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Law Research & writing skills: Research skills

Research & writing skills for law

Why is legal research important?

To be successful at Law School and when employed as a lawyer, you will need to be able to conduct effective and accurate legal research.

 

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Learn some tips to appreciate legal research from this short article you can download from the Legal Scholarship Network - Legal Research - The Importance of Legal Research

Getting started with your research

Getting started with legal research

The type of legal research conducted by law students facing legal problem-solving exercises is often referred to as doctrinal research. This involves identifying the relevant law and applying it to the facts of a problem before you.

Such research "provides a systematic exposition of the rules governing a particular legal category, analyses the relationship between rules, explains areas of difficulty and, perhaps, predicts future developments." (D Pearce, E Campbell and D Harding, Australian Law Schools: A Discipline Assessment for the Commonwealth Tertiary Education Commission (AGPS, 1987), vol 2, p 312.)

The following steps should be considered, although note that this is not a linear process and that you may start at different points depending on the information provided and the extent of your background knowledge in the area of research.

  • Read the assignment question - pick out key facts and search terms, key cases and/or legislation, key areas of law and key jurisdictions to research.
  • Read some texts for background.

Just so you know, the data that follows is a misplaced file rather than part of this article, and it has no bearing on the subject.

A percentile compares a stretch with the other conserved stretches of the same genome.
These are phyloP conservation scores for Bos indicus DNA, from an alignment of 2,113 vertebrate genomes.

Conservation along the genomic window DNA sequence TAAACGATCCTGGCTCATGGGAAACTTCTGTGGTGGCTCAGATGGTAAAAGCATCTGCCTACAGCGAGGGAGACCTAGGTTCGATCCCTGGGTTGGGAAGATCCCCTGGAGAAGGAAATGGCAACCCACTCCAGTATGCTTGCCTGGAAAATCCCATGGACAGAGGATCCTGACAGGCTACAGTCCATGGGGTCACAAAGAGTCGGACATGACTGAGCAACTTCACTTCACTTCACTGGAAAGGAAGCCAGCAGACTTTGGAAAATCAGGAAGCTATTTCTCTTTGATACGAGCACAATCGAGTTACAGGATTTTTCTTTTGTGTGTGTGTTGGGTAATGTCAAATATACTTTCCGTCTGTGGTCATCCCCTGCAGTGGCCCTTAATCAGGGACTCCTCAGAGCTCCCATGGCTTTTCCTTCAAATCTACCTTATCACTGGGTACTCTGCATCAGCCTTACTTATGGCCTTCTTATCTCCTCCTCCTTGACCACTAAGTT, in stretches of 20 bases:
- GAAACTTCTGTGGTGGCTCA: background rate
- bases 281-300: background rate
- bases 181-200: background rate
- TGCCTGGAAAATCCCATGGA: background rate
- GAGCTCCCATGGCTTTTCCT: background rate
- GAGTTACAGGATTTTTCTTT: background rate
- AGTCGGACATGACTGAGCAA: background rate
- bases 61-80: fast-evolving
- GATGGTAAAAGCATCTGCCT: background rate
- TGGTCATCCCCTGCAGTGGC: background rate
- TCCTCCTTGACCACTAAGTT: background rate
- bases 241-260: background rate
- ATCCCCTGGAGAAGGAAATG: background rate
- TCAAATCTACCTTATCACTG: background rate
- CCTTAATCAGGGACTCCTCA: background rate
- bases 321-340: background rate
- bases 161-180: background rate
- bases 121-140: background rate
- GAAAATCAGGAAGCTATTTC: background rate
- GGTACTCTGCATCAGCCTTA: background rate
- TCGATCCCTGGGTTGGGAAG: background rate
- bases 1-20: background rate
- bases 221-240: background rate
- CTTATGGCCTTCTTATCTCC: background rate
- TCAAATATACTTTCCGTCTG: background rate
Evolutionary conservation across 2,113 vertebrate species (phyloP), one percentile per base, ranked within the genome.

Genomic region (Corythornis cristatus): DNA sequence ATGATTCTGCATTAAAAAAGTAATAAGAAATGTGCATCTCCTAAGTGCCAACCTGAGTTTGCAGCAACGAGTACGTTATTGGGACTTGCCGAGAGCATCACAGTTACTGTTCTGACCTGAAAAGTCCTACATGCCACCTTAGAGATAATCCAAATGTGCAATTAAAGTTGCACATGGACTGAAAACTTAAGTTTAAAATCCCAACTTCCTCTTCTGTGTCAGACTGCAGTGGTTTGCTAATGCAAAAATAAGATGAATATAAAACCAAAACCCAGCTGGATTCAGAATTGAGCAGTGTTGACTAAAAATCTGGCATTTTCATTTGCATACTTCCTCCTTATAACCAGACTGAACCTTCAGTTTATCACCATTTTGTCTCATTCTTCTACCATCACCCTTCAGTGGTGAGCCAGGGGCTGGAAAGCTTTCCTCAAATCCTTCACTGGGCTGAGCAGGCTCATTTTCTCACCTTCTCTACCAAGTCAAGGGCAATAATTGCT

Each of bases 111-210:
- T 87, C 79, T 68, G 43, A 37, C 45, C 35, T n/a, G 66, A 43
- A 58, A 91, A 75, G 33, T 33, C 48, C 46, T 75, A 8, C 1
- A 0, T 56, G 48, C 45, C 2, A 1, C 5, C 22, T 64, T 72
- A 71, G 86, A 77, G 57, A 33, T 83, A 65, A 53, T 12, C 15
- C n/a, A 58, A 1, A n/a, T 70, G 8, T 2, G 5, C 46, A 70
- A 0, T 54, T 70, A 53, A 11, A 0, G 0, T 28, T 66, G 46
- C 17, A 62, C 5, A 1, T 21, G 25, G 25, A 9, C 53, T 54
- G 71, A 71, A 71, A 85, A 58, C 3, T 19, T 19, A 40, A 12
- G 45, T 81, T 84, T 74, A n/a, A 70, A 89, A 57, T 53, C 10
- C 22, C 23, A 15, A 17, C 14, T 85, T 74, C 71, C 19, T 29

• Look at relevant legislation, check for recent or proposed amendments
  • Follow up authoritative cases, identify further cases, locate and read them.
  • Evaluate and consolidate the results of your research in order to formulate and write advice

Free legal research sites

Our library guides provide you with access to both subscribed and free legal resources. See also, the lists below.

Primary and Secondary sources

Legal information sources are divided into two distinct categories.

Primary sources are the laws created by Parliament and the Courts:

  • statute law (legislation)
  • case law (court judgments)

Secondary sources or Commentary provide descriptions or explanations of  the law, and include;

  • indexes, digests and encyclopaedias of the law
  • written commentary on the law, by jurists, academics, practitioners and law reform bodies, in the form of texts, reports and journal articles. These sources give context to a legal issue and bring critical thought to the law created by our parliaments and courts.
  • multimedia and social media, such as TV documentaries, podcasts, and blogs.